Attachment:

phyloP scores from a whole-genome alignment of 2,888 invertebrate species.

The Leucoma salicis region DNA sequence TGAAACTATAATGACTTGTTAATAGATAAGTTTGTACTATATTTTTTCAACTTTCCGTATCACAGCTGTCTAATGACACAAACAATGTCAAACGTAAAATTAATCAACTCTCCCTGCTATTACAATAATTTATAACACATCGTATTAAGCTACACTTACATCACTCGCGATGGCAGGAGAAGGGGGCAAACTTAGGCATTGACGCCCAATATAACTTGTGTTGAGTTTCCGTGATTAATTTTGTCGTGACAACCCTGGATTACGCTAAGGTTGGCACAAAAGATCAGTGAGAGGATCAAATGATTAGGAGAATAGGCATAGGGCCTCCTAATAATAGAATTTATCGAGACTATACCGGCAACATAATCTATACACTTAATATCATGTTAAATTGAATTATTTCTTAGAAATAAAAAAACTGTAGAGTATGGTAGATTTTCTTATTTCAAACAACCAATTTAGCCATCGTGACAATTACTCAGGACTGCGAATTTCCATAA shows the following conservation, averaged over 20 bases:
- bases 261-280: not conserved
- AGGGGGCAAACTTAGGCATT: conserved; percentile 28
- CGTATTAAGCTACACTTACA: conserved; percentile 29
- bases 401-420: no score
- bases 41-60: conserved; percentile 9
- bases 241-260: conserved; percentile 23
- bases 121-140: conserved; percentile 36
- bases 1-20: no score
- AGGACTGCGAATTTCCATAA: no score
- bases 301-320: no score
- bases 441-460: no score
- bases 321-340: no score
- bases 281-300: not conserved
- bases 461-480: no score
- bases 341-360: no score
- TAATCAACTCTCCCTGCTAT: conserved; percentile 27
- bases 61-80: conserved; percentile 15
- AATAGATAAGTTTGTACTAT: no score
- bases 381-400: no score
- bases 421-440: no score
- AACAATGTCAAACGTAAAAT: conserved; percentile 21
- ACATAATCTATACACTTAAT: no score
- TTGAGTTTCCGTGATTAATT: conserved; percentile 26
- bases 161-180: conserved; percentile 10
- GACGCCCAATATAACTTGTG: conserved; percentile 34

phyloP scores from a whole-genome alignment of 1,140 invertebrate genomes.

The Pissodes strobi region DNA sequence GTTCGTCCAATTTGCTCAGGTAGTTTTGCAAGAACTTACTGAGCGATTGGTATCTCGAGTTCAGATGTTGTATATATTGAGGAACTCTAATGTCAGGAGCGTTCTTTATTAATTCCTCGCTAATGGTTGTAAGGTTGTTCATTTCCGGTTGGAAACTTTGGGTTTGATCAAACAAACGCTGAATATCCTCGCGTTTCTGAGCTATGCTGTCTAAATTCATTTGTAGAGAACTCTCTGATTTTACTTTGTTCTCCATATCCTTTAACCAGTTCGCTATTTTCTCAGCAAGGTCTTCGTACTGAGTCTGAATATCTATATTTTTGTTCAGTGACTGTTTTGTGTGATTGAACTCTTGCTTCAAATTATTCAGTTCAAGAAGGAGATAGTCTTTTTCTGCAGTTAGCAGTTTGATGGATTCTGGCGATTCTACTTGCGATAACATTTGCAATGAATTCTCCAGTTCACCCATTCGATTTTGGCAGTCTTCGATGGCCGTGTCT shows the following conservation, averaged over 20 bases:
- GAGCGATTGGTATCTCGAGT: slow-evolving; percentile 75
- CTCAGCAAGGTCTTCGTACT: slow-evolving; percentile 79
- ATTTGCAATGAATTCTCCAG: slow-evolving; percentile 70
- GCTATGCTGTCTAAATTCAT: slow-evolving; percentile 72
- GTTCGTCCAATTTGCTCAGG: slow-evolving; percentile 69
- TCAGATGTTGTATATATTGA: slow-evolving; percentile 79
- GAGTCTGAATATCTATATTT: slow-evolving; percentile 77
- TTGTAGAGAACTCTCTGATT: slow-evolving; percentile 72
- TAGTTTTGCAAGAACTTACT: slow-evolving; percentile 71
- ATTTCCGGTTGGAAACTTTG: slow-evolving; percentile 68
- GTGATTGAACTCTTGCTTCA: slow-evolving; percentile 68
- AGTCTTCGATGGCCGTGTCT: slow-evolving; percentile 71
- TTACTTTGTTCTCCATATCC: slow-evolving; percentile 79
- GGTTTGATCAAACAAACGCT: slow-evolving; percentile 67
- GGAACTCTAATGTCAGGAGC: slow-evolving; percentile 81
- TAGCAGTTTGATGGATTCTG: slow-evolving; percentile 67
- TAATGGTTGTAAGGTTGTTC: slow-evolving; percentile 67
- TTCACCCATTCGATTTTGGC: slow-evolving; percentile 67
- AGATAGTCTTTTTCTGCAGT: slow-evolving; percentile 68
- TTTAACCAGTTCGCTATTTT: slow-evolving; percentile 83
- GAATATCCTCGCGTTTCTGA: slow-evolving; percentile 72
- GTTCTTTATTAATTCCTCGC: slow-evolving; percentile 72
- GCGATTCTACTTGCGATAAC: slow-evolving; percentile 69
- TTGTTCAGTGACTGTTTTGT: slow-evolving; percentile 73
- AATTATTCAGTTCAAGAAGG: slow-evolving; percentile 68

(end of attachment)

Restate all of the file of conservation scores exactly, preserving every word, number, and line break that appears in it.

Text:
phyloP scores from a whole-genome alignment of 2,888 invertebrate species.

The Leucoma salicis region DNA sequence TGAAACTATAATGACTTGTTAATAGATAAGTTTGTACTATATTTTTTCAACTTTCCGTATCACAGCTGTCTAATGACACAAACAATGTCAAACGTAAAATTAATCAACTCTCCCTGCTATTACAATAATTTATAACACATCGTATTAAGCTACACTTACATCACTCGCGATGGCAGGAGAAGGGGGCAAACTTAGGCATTGACGCCCAATATAACTTGTGTTGAGTTTCCGTGATTAATTTTGTCGTGACAACCCTGGATTACGCTAAGGTTGGCACAAAAGATCAGTGAGAGGATCAAATGATTAGGAGAATAGGCATAGGGCCTCCTAATAATAGAATTTATCGAGACTATACCGGCAACATAATCTATACACTTAATATCATGTTAAATTGAATTATTTCTTAGAAATAAAAAAACTGTAGAGTATGGTAGATTTTCTTATTTCAAACAACCAATTTAGCCATCGTGACAATTACTCAGGACTGCGAATTTCCATAA shows the following conservation, averaged over 20 bases:
- bases 261-280: not conserved
- AGGGGGCAAACTTAGGCATT: conserved; percentile 28
- CGTATTAAGCTACACTTACA: conserved; percentile 29
- bases 401-420: no score
- bases 41-60: conserved; percentile 9
- bases 241-260: conserved; percentile 23
- bases 121-140: conserved; percentile 36
- bases 1-20: no score
- AGGACTGCGAATTTCCATAA: no score
- bases 301-320: no score
- bases 441-460: no score
- bases 321-340: no score
- bases 281-300: not conserved
- bases 461-480: no score
- bases 341-360: no score
- TAATCAACTCTCCCTGCTAT: conserved; percentile 27
- bases 61-80: conserved; percentile 15
- AATAGATAAGTTTGTACTAT: no score
- bases 381-400: no score
- bases 421-440: no score
- AACAATGTCAAACGTAAAAT: conserved; percentile 21
- ACATAATCTATACACTTAAT: no score
- TTGAGTTTCCGTGATTAATT: conserved; percentile 26
- bases 161-180: conserved; percentile 10
- GACGCCCAATATAACTTGTG: conserved; percentile 34

phyloP scores from a whole-genome alignment of 1,140 invertebrate genomes.

The Pissodes strobi region DNA sequence GTTCGTCCAATTTGCTCAGGTAGTTTTGCAAGAACTTACTGAGCGATTGGTATCTCGAGTTCAGATGTTGTATATATTGAGGAACTCTAATGTCAGGAGCGTTCTTTATTAATTCCTCGCTAATGGTTGTAAGGTTGTTCATTTCCGGTTGGAAACTTTGGGTTTGATCAAACAAACGCTGAATATCCTCGCGTTTCTGAGCTATGCTGTCTAAATTCATTTGTAGAGAACTCTCTGATTTTACTTTGTTCTCCATATCCTTTAACCAGTTCGCTATTTTCTCAGCAAGGTCTTCGTACTGAGTCTGAATATCTATATTTTTGTTCAGTGACTGTTTTGTGTGATTGAACTCTTGCTTCAAATTATTCAGTTCAAGAAGGAGATAGTCTTTTTCTGCAGTTAGCAGTTTGATGGATTCTGGCGATTCTACTTGCGATAACATTTGCAATGAATTCTCCAGTTCACCCATTCGATTTTGGCAGTCTTCGATGGCCGTGTCT shows the following conservation, averaged over 20 bases:
- GAGCGATTGGTATCTCGAGT: slow-evolving; percentile 75
- CTCAGCAAGGTCTTCGTACT: slow-evolving; percentile 79
- ATTTGCAATGAATTCTCCAG: slow-evolving; percentile 70
- GCTATGCTGTCTAAATTCAT: slow-evolving; percentile 72
- GTTCGTCCAATTTGCTCAGG: slow-evolving; percentile 69
- TCAGATGTTGTATATATTGA: slow-evolving; percentile 79
- GAGTCTGAATATCTATATTT: slow-evolving; percentile 77
- TTGTAGAGAACTCTCTGATT: slow-evolving; percentile 72
- TAGTTTTGCAAGAACTTACT: slow-evolving; percentile 71
- ATTTCCGGTTGGAAACTTTG: slow-evolving; percentile 68
- GTGATTGAACTCTTGCTTCA: slow-evolving; percentile 68
- AGTCTTCGATGGCCGTGTCT: slow-evolving; percentile 71
- TTACTTTGTTCTCCATATCC: slow-evolving; percentile 79
- GGTTTGATCAAACAAACGCT: slow-evolving; percentile 67
- GGAACTCTAATGTCAGGAGC: slow-evolving; percentile 81
- TAGCAGTTTGATGGATTCTG: slow-evolving; percentile 67
- TAATGGTTGTAAGGTTGTTC: slow-evolving; percentile 67
- TTCACCCATTCGATTTTGGC: slow-evolving; percentile 67
- AGATAGTCTTTTTCTGCAGT: slow-evolving; percentile 68
- TTTAACCAGTTCGCTATTTT: slow-evolving; percentile 83
- GAATATCCTCGCGTTTCTGA: slow-evolving; percentile 72
- GTTCTTTATTAATTCCTCGC: slow-evolving; percentile 72
- GCGATTCTACTTGCGATAAC: slow-evolving; percentile 69
- TTGTTCAGTGACTGTTTTGT: slow-evolving; percentile 73
- AATTATTCAGTTCAAGAAGG: slow-evolving; percentile 68